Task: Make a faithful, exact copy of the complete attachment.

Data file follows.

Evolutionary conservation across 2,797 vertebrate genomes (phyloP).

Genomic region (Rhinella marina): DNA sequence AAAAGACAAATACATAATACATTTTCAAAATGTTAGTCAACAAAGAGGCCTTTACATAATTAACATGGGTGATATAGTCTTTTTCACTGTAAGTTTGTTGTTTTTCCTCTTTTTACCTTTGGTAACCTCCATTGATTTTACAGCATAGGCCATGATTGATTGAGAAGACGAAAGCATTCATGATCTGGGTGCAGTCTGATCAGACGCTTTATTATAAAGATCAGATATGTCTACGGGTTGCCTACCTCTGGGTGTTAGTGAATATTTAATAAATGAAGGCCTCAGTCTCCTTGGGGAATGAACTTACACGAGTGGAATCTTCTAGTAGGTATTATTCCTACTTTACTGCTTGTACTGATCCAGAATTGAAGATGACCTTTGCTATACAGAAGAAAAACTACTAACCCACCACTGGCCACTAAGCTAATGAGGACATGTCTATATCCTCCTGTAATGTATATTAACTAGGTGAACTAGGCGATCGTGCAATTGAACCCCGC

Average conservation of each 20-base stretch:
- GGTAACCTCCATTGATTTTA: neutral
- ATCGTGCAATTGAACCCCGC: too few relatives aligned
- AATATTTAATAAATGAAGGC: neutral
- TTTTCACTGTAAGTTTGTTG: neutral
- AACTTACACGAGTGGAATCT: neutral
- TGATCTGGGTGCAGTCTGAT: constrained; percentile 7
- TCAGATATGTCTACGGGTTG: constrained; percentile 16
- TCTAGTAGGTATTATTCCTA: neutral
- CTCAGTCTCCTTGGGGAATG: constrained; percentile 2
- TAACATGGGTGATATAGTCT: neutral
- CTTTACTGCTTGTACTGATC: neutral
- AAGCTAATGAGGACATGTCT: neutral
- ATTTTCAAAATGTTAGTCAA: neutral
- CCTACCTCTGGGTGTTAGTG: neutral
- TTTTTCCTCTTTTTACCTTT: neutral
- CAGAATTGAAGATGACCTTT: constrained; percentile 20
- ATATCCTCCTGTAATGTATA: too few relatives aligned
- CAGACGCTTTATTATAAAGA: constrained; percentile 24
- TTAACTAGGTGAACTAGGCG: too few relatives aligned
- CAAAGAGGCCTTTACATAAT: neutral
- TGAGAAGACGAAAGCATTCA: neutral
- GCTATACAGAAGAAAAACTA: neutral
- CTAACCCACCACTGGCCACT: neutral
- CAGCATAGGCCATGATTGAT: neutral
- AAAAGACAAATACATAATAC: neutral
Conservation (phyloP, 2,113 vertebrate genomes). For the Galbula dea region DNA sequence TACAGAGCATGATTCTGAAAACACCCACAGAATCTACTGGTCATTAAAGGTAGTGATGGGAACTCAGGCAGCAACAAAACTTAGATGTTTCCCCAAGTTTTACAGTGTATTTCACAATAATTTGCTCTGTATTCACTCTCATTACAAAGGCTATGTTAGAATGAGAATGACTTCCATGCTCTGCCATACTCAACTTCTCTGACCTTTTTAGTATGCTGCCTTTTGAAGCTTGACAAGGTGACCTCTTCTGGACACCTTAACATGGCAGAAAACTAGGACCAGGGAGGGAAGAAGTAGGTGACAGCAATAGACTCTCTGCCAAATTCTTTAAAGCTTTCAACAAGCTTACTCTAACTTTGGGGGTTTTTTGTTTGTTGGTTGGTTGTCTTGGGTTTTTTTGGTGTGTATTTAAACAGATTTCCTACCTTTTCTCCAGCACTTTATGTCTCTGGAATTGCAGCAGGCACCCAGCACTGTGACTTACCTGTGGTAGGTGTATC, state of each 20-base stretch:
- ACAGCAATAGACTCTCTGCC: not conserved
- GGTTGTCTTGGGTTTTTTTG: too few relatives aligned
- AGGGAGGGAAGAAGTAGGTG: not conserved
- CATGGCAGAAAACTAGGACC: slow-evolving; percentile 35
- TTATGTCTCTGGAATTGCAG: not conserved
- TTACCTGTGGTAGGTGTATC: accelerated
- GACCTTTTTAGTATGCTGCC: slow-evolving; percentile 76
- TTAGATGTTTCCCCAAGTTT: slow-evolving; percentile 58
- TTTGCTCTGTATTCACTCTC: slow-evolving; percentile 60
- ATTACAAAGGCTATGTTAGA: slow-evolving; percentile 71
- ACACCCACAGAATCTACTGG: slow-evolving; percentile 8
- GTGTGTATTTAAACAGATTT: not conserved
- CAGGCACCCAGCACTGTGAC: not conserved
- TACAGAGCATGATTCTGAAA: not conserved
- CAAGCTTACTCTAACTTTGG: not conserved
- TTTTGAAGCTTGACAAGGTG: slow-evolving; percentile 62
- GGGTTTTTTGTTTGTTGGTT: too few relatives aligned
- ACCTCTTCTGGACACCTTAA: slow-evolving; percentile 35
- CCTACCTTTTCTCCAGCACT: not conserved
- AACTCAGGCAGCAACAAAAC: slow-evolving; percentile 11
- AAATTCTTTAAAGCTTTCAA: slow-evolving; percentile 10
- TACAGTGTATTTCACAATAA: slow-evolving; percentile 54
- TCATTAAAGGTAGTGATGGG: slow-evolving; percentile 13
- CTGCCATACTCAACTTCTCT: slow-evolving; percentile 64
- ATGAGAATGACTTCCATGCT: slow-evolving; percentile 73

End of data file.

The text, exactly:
Evolutionary conservation across 2,797 vertebrate genomes (phyloP).

Genomic region (Rhinella marina): DNA sequence AAAAGACAAATACATAATACATTTTCAAAATGTTAGTCAACAAAGAGGCCTTTACATAATTAACATGGGTGATATAGTCTTTTTCACTGTAAGTTTGTTGTTTTTCCTCTTTTTACCTTTGGTAACCTCCATTGATTTTACAGCATAGGCCATGATTGATTGAGAAGACGAAAGCATTCATGATCTGGGTGCAGTCTGATCAGACGCTTTATTATAAAGATCAGATATGTCTACGGGTTGCCTACCTCTGGGTGTTAGTGAATATTTAATAAATGAAGGCCTCAGTCTCCTTGGGGAATGAACTTACACGAGTGGAATCTTCTAGTAGGTATTATTCCTACTTTACTGCTTGTACTGATCCAGAATTGAAGATGACCTTTGCTATACAGAAGAAAAACTACTAACCCACCACTGGCCACTAAGCTAATGAGGACATGTCTATATCCTCCTGTAATGTATATTAACTAGGTGAACTAGGCGATCGTGCAATTGAACCCCGC

Average conservation of each 20-base stretch:
- GGTAACCTCCATTGATTTTA: neutral
- ATCGTGCAATTGAACCCCGC: too few relatives aligned
- AATATTTAATAAATGAAGGC: neutral
- TTTTCACTGTAAGTTTGTTG: neutral
- AACTTACACGAGTGGAATCT: neutral
- TGATCTGGGTGCAGTCTGAT: constrained; percentile 7
- TCAGATATGTCTACGGGTTG: constrained; percentile 16
- TCTAGTAGGTATTATTCCTA: neutral
- CTCAGTCTCCTTGGGGAATG: constrained; percentile 2
- TAACATGGGTGATATAGTCT: neutral
- CTTTACTGCTTGTACTGATC: neutral
- AAGCTAATGAGGACATGTCT: neutral
- ATTTTCAAAATGTTAGTCAA: neutral
- CCTACCTCTGGGTGTTAGTG: neutral
- TTTTTCCTCTTTTTACCTTT: neutral
- CAGAATTGAAGATGACCTTT: constrained; percentile 20
- ATATCCTCCTGTAATGTATA: too few relatives aligned
- CAGACGCTTTATTATAAAGA: constrained; percentile 24
- TTAACTAGGTGAACTAGGCG: too few relatives aligned
- CAAAGAGGCCTTTACATAAT: neutral
- TGAGAAGACGAAAGCATTCA: neutral
- GCTATACAGAAGAAAAACTA: neutral
- CTAACCCACCACTGGCCACT: neutral
- CAGCATAGGCCATGATTGAT: neutral
- AAAAGACAAATACATAATAC: neutral
Conservation (phyloP, 2,113 vertebrate genomes). For the Galbula dea region DNA sequence TACAGAGCATGATTCTGAAAACACCCACAGAATCTACTGGTCATTAAAGGTAGTGATGGGAACTCAGGCAGCAACAAAACTTAGATGTTTCCCCAAGTTTTACAGTGTATTTCACAATAATTTGCTCTGTATTCACTCTCATTACAAAGGCTATGTTAGAATGAGAATGACTTCCATGCTCTGCCATACTCAACTTCTCTGACCTTTTTAGTATGCTGCCTTTTGAAGCTTGACAAGGTGACCTCTTCTGGACACCTTAACATGGCAGAAAACTAGGACCAGGGAGGGAAGAAGTAGGTGACAGCAATAGACTCTCTGCCAAATTCTTTAAAGCTTTCAACAAGCTTACTCTAACTTTGGGGGTTTTTTGTTTGTTGGTTGGTTGTCTTGGGTTTTTTTGGTGTGTATTTAAACAGATTTCCTACCTTTTCTCCAGCACTTTATGTCTCTGGAATTGCAGCAGGCACCCAGCACTGTGACTTACCTGTGGTAGGTGTATC, state of each 20-base stretch:
- ACAGCAATAGACTCTCTGCC: not conserved
- GGTTGTCTTGGGTTTTTTTG: too few relatives aligned
- AGGGAGGGAAGAAGTAGGTG: not conserved
- CATGGCAGAAAACTAGGACC: slow-evolving; percentile 35
- TTATGTCTCTGGAATTGCAG: not conserved
- TTACCTGTGGTAGGTGTATC: accelerated
- GACCTTTTTAGTATGCTGCC: slow-evolving; percentile 76
- TTAGATGTTTCCCCAAGTTT: slow-evolving; percentile 58
- TTTGCTCTGTATTCACTCTC: slow-evolving; percentile 60
- ATTACAAAGGCTATGTTAGA: slow-evolving; percentile 71
- ACACCCACAGAATCTACTGG: slow-evolving; percentile 8
- GTGTGTATTTAAACAGATTT: not conserved
- CAGGCACCCAGCACTGTGAC: not conserved
- TACAGAGCATGATTCTGAAA: not conserved
- CAAGCTTACTCTAACTTTGG: not conserved
- TTTTGAAGCTTGACAAGGTG: slow-evolving; percentile 62
- GGGTTTTTTGTTTGTTGGTT: too few relatives aligned
- ACCTCTTCTGGACACCTTAA: slow-evolving; percentile 35
- CCTACCTTTTCTCCAGCACT: not conserved
- AACTCAGGCAGCAACAAAAC: slow-evolving; percentile 11
- AAATTCTTTAAAGCTTTCAA: slow-evolving; percentile 10
- TACAGTGTATTTCACAATAA: slow-evolving; percentile 54
- TCATTAAAGGTAGTGATGGG: slow-evolving; percentile 13
- CTGCCATACTCAACTTCTCT: slow-evolving; percentile 64
- ATGAGAATGACTTCCATGCT: slow-evolving; percentile 73